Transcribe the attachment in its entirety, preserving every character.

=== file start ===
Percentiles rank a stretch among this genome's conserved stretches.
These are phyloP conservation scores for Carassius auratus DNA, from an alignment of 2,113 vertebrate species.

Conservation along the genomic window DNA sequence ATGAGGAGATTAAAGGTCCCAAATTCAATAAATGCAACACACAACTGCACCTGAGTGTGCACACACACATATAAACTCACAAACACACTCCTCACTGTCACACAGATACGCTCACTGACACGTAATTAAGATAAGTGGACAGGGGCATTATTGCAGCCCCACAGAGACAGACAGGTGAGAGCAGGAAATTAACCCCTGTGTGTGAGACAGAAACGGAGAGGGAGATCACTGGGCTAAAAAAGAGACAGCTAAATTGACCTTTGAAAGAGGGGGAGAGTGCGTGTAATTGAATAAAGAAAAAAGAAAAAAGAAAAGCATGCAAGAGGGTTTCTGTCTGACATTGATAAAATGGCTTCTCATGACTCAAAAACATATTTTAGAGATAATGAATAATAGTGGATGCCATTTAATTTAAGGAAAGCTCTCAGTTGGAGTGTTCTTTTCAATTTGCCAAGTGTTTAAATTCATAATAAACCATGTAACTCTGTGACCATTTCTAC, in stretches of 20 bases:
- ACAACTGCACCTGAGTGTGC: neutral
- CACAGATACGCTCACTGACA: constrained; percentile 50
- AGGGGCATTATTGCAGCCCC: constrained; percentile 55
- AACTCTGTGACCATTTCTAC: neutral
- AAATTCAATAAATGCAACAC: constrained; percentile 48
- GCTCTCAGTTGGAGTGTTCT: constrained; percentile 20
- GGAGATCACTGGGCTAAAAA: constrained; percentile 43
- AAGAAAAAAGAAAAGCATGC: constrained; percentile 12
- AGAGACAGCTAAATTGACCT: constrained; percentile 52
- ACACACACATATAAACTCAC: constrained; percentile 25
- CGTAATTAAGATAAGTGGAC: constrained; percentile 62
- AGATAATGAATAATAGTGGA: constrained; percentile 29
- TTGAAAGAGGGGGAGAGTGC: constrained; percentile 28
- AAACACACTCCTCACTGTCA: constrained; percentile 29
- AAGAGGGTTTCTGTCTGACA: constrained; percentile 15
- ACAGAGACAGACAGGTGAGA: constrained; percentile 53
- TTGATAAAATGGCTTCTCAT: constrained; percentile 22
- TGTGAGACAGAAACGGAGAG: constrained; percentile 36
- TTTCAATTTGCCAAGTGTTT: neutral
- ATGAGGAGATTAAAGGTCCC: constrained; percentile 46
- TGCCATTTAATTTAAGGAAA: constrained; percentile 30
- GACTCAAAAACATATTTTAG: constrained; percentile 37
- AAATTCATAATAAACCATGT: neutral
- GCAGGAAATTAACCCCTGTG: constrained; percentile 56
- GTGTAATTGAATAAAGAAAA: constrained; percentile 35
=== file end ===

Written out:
Percentiles rank a stretch among this genome's conserved stretches.
These are phyloP conservation scores for Carassius auratus DNA, from an alignment of 2,113 vertebrate species.

Conservation along the genomic window DNA sequence ATGAGGAGATTAAAGGTCCCAAATTCAATAAATGCAACACACAACTGCACCTGAGTGTGCACACACACATATAAACTCACAAACACACTCCTCACTGTCACACAGATACGCTCACTGACACGTAATTAAGATAAGTGGACAGGGGCATTATTGCAGCCCCACAGAGACAGACAGGTGAGAGCAGGAAATTAACCCCTGTGTGTGAGACAGAAACGGAGAGGGAGATCACTGGGCTAAAAAAGAGACAGCTAAATTGACCTTTGAAAGAGGGGGAGAGTGCGTGTAATTGAATAAAGAAAAAAGAAAAAAGAAAAGCATGCAAGAGGGTTTCTGTCTGACATTGATAAAATGGCTTCTCATGACTCAAAAACATATTTTAGAGATAATGAATAATAGTGGATGCCATTTAATTTAAGGAAAGCTCTCAGTTGGAGTGTTCTTTTCAATTTGCCAAGTGTTTAAATTCATAATAAACCATGTAACTCTGTGACCATTTCTAC, in stretches of 20 bases:
- ACAACTGCACCTGAGTGTGC: neutral
- CACAGATACGCTCACTGACA: constrained; percentile 50
- AGGGGCATTATTGCAGCCCC: constrained; percentile 55
- AACTCTGTGACCATTTCTAC: neutral
- AAATTCAATAAATGCAACAC: constrained; percentile 48
- GCTCTCAGTTGGAGTGTTCT: constrained; percentile 20
- GGAGATCACTGGGCTAAAAA: constrained; percentile 43
- AAGAAAAAAGAAAAGCATGC: constrained; percentile 12
- AGAGACAGCTAAATTGACCT: constrained; percentile 52
- ACACACACATATAAACTCAC: constrained; percentile 25
- CGTAATTAAGATAAGTGGAC: constrained; percentile 62
- AGATAATGAATAATAGTGGA: constrained; percentile 29
- TTGAAAGAGGGGGAGAGTGC: constrained; percentile 28
- AAACACACTCCTCACTGTCA: constrained; percentile 29
- AAGAGGGTTTCTGTCTGACA: constrained; percentile 15
- ACAGAGACAGACAGGTGAGA: constrained; percentile 53
- TTGATAAAATGGCTTCTCAT: constrained; percentile 22
- TGTGAGACAGAAACGGAGAG: constrained; percentile 36
- TTTCAATTTGCCAAGTGTTT: neutral
- ATGAGGAGATTAAAGGTCCC: constrained; percentile 46
- TGCCATTTAATTTAAGGAAA: constrained; percentile 30
- GACTCAAAAACATATTTTAG: constrained; percentile 37
- AAATTCATAATAAACCATGT: neutral
- GCAGGAAATTAACCCCTGTG: constrained; percentile 56
- GTGTAATTGAATAAAGAAAA: constrained; percentile 35